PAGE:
Kathy Smith

2nd Sunday @ 2 — Poetry + Prose, January 8

The first of the new year of poetry back at the Arts Center in Troy, but my co-host, Nancy Klepsch, on sick-leave, so I had to go it on my own. A great afternoon of poetry with regular readers & returning old-timers. Dianne Sefcik started us off with a poems invoking her native heritage, a meditation on our origin in the stars “Portal,” then a different sort of origin story, “When You Were Born.” Don Levy’s first poem was about an exchange on FaceBook “I’m a Fucking Poet,” then one on yet still another dead pop star “George” (Michaels).

Kathy Smith gave a performance of a monologue on the Biblical story of Sarah & Abraham. Mike Conner’s poem was on “Winter’s Wolf,” then read Billy Collins’ “The Death of Allegory.” Bob Sharkey pondered the arc of 20th Century American history, from the protests against the Viet Nam war to more recent drones & the CIA in his poem “My America,” then a cento of sorts composed of real & imagined fortunes from Chinese cookies “Let Us Marry Our Fortunes Together.” I read a recent Gloucester piece “The Maud/Olson Library,” then the much older “Shaker Hymn.”

Tim Verhaegen’s first piece was about his first ever, recent, trip to the hospital “Virgin Voyage,” then a poem looking back to his mother & to his favorite singer Joni Mitchell, “Joan & Joni.” Dave DeVries poem “There Is There” was full of anaphora, alliteration & rhyme, then on to a more free verse about “Footprints” in Winter & Summer. Peggy LeGee was wonderfully rambling, & confrontational reading her notebook pages “To Fight or Flight.”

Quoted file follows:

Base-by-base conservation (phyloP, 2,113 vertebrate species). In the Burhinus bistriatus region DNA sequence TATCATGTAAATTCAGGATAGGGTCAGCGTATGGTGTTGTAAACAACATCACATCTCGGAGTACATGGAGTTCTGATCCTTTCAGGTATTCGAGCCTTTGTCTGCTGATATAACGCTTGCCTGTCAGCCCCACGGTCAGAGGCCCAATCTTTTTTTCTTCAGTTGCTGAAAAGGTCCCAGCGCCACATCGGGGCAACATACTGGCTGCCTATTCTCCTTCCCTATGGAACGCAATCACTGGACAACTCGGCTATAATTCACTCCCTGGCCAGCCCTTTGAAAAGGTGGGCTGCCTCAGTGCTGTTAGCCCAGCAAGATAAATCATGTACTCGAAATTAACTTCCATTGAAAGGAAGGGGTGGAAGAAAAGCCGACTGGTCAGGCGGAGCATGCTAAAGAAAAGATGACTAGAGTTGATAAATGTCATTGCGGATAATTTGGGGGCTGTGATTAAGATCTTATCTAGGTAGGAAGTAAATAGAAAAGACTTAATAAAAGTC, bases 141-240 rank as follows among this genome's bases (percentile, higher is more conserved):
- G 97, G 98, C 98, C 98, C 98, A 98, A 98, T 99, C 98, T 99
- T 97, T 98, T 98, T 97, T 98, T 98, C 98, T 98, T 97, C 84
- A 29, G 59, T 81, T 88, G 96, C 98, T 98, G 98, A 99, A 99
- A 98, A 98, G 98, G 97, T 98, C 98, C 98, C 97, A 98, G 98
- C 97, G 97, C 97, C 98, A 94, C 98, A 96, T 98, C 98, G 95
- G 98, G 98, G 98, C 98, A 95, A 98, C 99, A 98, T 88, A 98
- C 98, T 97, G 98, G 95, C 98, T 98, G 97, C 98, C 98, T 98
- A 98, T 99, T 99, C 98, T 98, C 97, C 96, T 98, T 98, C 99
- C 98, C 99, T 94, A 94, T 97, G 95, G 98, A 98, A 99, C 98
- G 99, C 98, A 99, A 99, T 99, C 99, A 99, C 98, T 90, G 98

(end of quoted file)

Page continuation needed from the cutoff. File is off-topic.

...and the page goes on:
Dan Curley began reading a poem by Faith Shearin, then one of his own on the closing of the mills in Corinth, NY. Karen Fabiane’s first poem was an old one, “Someone Laughed,” then “La La …” a poem filled with personal allusions. Trojan Ed Rinaldi read a couple poems about the Hudson River, “Winter Is A Tug of War” & “On the Night the Green Island Bridge Collapsed” (in the 1970s).

Nancy Dunlop said the last time she had read at an open mic was when she read “I Want to Be Nancy Sinatra…” in 2004 at the Lark Street Bookshop; today, back on the scene, she read a poem about the copy editor of your book-of-life “The Sentence Snatcher,” then a nautical piece about her father’s sail boat “In the Keep.” Anthony Bernini read what he said was an old poem that demanded revision “Lao Tse Comes to Grand St.,” then a recent poem “After Election Day on 5th Ave.” R.M. Englehardt ended the day with a poem spoken by the Grim Reaper “Death is Open for Business,” & the quasi-political “American Signs.”

We are at the Arts Center of the Capital Region on River St. in Troy, NY on the 2nd Sunday of each month, an open mic for all writers, & it’s free.


This post originally appeared on Dan Wilcox‘s blog on January 15, 2017.